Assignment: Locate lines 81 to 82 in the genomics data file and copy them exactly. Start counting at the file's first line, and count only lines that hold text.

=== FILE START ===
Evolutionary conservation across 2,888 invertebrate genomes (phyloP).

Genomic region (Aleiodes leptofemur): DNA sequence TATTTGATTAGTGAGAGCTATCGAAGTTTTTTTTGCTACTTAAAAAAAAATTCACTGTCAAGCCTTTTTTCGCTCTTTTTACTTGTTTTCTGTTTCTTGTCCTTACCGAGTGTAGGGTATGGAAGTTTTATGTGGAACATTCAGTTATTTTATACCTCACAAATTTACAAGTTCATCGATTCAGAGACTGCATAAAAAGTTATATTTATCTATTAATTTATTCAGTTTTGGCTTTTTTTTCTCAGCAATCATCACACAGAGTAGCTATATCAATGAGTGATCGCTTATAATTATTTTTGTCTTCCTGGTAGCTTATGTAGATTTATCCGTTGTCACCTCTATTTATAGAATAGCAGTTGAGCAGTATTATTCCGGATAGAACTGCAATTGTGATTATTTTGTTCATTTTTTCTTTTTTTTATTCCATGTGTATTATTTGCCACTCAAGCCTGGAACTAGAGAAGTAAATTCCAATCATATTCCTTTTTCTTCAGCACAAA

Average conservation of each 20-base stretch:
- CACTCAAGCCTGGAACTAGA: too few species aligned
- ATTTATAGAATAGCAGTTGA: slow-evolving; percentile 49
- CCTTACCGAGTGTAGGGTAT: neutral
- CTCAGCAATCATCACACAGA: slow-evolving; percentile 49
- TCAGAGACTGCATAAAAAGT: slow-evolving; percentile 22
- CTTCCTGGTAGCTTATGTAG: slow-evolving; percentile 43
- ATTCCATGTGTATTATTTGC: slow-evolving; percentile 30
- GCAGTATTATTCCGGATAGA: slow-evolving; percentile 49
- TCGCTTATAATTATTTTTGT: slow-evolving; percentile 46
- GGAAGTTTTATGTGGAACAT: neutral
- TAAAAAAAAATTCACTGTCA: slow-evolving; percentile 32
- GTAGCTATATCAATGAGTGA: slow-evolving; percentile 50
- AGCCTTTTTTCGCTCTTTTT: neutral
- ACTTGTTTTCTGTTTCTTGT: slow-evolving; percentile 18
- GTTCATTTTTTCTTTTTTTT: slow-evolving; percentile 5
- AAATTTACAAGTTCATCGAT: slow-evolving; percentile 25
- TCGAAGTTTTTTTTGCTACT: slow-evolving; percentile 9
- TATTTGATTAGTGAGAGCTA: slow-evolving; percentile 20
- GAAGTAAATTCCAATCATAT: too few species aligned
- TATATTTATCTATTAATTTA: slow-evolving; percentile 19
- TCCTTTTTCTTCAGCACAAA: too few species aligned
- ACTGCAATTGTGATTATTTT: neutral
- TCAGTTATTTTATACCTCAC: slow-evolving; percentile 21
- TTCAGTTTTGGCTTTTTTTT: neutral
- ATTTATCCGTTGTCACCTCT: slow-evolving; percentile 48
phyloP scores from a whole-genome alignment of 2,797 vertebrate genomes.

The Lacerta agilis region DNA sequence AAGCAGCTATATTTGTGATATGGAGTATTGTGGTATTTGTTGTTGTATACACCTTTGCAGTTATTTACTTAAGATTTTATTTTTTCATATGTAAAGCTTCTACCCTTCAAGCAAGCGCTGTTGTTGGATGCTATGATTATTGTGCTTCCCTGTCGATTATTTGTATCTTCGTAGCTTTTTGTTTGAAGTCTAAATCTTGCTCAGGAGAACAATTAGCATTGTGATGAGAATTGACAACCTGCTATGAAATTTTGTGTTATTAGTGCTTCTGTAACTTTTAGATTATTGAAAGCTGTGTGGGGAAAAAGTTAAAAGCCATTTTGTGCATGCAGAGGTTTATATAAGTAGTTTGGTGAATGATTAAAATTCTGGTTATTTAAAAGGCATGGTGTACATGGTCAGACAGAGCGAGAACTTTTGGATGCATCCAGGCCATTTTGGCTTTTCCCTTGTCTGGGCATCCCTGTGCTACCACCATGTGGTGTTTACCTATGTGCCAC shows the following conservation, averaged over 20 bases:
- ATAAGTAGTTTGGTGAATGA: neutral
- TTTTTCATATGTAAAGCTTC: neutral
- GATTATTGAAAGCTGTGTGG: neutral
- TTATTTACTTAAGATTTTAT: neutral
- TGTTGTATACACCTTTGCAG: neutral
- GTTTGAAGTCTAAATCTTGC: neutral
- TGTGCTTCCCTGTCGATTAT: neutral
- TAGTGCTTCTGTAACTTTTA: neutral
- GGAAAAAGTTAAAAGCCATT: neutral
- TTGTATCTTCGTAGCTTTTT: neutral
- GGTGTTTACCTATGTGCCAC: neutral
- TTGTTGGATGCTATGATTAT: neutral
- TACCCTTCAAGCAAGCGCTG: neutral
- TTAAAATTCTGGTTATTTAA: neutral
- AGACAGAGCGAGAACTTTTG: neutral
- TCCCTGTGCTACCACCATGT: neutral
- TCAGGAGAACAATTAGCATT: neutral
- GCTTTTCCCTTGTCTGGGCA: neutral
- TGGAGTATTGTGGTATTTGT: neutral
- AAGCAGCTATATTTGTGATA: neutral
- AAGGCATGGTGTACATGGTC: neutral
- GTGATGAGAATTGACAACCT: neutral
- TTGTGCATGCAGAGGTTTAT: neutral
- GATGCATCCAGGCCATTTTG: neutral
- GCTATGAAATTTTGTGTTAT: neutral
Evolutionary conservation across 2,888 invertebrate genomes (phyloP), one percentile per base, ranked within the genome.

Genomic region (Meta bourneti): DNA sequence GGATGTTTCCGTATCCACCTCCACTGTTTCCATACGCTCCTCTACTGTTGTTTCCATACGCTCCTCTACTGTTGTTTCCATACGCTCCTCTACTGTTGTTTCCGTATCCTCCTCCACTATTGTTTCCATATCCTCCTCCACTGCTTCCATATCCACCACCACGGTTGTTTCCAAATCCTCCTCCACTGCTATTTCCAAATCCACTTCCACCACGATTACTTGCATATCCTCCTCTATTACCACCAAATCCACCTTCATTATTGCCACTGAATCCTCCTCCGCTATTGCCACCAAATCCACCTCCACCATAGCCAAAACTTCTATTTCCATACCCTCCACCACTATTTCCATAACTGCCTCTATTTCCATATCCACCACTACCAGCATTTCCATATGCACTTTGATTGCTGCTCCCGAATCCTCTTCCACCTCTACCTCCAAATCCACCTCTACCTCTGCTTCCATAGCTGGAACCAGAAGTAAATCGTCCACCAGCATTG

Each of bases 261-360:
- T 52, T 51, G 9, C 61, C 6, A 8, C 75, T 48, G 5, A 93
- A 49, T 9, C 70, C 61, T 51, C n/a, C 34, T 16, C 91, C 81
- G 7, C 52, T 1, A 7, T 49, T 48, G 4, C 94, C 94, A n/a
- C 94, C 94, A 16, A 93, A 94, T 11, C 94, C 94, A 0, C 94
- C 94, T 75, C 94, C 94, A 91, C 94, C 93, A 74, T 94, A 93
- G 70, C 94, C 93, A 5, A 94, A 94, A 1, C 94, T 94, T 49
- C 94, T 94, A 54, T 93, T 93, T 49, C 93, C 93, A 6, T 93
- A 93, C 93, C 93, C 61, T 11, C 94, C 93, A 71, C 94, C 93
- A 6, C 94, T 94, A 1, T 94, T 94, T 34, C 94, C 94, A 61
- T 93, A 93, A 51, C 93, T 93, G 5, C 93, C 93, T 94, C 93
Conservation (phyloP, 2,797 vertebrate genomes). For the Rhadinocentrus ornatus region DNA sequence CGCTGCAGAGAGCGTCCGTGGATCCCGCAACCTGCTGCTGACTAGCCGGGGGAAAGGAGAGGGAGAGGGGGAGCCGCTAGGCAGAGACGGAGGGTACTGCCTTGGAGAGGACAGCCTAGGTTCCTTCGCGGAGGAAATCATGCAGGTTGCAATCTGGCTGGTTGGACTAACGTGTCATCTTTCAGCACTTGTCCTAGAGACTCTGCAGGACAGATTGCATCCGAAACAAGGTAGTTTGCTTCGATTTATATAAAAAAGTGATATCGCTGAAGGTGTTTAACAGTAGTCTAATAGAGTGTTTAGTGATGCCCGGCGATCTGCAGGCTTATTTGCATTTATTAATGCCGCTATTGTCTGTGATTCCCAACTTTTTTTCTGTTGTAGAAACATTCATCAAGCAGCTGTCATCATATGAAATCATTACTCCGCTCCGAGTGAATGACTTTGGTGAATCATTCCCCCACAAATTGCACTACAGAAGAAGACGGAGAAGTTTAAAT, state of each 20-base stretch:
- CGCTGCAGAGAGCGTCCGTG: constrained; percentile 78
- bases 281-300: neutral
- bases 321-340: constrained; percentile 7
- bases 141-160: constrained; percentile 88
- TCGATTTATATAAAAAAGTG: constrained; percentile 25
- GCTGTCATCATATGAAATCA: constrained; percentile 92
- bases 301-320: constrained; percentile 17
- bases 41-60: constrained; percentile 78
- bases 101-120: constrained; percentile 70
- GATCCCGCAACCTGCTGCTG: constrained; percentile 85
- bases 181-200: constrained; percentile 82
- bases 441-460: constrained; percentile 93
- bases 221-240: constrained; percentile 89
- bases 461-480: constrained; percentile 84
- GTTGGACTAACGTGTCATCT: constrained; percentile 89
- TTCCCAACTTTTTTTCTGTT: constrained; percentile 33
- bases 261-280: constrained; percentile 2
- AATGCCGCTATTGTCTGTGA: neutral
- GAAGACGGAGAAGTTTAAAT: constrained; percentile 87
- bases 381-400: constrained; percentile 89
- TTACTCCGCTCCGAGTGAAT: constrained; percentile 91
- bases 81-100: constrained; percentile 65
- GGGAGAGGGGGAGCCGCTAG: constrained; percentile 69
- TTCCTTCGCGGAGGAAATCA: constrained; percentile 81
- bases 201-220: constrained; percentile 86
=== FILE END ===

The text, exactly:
- bases 441-460: constrained; percentile 93
- bases 221-240: constrained; percentile 89